- Genesis 3:5
Warning: Spoilers ahead for Prometheus and Fate/Zero (through episode 24)
Even if you’re like me and knew little of the context heading into Fate/Zero, it was portended right from the beginning of the series that the Holy Grail was going to come with strings attached. And what a string it is – Angra Mainyu, the “destructive spirit,” is contained within the grail.
In episode 24, Kiritsugu, coming to understand the rules of the Grail as well as the evil spirit lying within, chooses to reject it. In trying to bring peace to the world, he would instead bring destruction to it.
The analogy between the Grail and another sacred symbol, the Tree of the Knowledge of Good and Evil, must be made. Eve took of the tree and shared with her husband, the two eating from it to become like gods. Kiritsugu, too, seeks that power – to know the way and create a way to do something godly. Read the rest of this entry
I took last week off for Christmas, which means there is a plethora of links to share on Spirituality in the Anime Blogosphere today. I’ll return to the regular Friday schedule starting next Friday.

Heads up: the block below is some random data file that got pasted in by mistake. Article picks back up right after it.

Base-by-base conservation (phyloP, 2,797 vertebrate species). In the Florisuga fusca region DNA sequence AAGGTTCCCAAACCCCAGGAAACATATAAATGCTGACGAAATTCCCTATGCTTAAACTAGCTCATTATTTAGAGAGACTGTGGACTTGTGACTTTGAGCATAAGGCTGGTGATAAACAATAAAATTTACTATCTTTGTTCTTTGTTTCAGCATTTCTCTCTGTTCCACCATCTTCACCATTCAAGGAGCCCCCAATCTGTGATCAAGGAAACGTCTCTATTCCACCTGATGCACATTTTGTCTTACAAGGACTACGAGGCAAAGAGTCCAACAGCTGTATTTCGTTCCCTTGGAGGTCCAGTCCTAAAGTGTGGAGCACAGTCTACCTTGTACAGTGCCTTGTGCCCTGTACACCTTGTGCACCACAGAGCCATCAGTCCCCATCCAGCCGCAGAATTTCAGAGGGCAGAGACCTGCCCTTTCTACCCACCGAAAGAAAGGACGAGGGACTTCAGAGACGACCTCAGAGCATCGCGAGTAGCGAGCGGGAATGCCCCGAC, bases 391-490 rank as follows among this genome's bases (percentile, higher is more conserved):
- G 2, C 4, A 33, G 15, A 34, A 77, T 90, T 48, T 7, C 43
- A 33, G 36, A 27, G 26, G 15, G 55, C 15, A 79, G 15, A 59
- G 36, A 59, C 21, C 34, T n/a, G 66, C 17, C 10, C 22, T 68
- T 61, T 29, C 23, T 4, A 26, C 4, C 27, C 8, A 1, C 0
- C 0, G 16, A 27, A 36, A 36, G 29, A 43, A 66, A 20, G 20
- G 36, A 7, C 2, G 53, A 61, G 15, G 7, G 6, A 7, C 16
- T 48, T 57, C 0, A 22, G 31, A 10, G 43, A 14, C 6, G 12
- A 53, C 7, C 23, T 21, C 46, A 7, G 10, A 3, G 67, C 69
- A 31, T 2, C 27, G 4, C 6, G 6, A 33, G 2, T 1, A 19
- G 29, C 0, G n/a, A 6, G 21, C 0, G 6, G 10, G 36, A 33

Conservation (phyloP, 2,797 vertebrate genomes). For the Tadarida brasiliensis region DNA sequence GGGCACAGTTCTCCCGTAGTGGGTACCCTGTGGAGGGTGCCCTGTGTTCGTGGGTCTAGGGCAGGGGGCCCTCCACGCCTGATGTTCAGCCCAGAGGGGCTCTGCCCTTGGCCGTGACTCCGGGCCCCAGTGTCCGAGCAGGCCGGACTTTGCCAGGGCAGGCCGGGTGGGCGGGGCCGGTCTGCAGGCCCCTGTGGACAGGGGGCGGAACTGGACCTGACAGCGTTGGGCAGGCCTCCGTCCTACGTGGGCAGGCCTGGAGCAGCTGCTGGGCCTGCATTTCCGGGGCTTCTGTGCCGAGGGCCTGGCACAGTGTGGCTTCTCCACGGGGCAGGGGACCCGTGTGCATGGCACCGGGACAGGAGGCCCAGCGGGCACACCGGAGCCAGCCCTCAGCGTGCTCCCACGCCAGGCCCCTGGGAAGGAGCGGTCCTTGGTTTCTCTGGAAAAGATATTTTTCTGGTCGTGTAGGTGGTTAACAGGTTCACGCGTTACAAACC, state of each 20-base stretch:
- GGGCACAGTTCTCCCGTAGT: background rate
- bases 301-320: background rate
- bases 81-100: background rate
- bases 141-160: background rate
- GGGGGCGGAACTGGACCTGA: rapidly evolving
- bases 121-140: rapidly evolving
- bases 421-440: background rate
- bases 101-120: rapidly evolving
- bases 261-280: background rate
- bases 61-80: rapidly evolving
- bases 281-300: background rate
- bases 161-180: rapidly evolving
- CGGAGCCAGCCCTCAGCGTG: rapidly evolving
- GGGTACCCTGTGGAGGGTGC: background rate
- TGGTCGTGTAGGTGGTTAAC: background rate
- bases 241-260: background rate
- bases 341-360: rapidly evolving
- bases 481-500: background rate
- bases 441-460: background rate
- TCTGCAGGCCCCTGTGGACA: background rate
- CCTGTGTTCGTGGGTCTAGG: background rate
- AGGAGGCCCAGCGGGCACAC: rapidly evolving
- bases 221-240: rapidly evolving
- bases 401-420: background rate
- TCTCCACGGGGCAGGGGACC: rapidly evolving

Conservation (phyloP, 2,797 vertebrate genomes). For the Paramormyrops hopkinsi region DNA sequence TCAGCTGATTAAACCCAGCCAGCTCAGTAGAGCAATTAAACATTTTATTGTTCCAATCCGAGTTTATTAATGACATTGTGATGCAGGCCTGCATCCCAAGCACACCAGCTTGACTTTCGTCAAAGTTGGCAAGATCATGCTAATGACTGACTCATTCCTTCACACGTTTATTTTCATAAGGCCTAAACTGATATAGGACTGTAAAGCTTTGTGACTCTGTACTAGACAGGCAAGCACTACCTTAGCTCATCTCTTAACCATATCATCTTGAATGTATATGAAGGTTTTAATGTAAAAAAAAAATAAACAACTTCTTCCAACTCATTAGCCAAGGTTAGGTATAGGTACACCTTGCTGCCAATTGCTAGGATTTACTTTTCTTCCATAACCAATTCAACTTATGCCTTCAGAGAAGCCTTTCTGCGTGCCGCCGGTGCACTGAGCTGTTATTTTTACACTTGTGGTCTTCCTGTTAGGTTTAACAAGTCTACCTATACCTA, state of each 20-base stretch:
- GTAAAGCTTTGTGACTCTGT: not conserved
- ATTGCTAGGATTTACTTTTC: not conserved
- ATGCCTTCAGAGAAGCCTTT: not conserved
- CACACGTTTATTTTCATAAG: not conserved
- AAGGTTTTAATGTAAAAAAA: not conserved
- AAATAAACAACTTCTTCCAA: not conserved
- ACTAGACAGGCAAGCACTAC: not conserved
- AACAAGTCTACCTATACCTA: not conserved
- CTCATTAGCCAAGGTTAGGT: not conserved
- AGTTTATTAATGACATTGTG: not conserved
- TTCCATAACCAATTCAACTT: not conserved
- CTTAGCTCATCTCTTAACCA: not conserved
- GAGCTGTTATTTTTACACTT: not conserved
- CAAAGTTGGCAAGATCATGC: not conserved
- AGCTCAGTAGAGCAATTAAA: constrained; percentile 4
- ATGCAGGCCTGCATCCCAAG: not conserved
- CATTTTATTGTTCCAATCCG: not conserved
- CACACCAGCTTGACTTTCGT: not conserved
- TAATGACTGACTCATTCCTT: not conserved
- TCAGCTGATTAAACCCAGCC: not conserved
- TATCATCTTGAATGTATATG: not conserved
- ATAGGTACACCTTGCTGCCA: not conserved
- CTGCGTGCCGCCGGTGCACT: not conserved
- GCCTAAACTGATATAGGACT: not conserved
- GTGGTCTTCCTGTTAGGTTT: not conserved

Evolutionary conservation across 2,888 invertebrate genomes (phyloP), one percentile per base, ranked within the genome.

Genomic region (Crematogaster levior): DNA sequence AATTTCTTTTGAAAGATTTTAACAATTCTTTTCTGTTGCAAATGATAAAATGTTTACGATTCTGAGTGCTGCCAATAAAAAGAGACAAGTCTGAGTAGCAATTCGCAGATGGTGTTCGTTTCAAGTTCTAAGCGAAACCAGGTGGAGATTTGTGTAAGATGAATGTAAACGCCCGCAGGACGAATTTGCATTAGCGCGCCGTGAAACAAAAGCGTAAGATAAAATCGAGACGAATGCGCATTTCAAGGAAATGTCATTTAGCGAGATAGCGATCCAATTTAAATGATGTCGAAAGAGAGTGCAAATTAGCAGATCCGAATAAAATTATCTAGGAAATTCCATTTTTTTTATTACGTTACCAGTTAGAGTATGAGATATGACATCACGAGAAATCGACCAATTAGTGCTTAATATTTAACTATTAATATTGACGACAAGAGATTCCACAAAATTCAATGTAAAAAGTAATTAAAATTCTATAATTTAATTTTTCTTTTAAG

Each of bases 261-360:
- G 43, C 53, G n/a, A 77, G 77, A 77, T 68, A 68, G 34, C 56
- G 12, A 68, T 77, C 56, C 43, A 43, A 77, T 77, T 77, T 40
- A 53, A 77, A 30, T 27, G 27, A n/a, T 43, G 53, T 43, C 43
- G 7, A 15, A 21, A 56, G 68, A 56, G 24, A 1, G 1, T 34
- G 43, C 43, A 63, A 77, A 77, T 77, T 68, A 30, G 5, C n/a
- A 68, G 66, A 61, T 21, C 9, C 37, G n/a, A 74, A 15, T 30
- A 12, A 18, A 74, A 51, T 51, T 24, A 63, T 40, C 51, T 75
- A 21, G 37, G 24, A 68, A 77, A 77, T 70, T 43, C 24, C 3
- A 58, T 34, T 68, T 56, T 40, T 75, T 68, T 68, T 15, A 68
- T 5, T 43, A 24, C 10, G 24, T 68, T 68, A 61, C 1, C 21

I was surprised that although this week’s Fate/Zero included a lengthy discussion of God’s sense of justice and His nature, few bloggers discussed the scene. Draggle examines the idea of blasphemy as praise, while Chikorita157 and Hisui, among other bloggers, summarize Caster and Ryuunosuke’s discussion about God.
Another finale that aired this week was for Mawaru Penguindrum. Draggle concludes the show with a thorough analysis of Gnostic elements. Chaostangent discusses certain ideas in the series, particularly the religious element of sin. Nopy demystifies some of the show’s symbolism, which included some religious elements, like the apples.
Zeroe4 provides his otakucized version of I Corinthians 19-23:
To the Otaku, I became as an otaku (even though I serve Christ first) in order to win otaku.
On his other blog, Zeroe4 brings up Genesis when talking Chobits.
Charles Dunbar profiles the Yuki-onna yokai.
Bobbierob’s Secret Santa show was Haibane Renmei, and befitting of the series, he writes a bit about the themes of sin and salvation in the angelic series.
As part of the Spirituality in the Anime Blogsophere series of posts, each week, Beneath the Tangles links to writings about anime and manga that involve religion and spirituality. If you’ve written such a piece or know of one, please email TWWK if you’d like it included.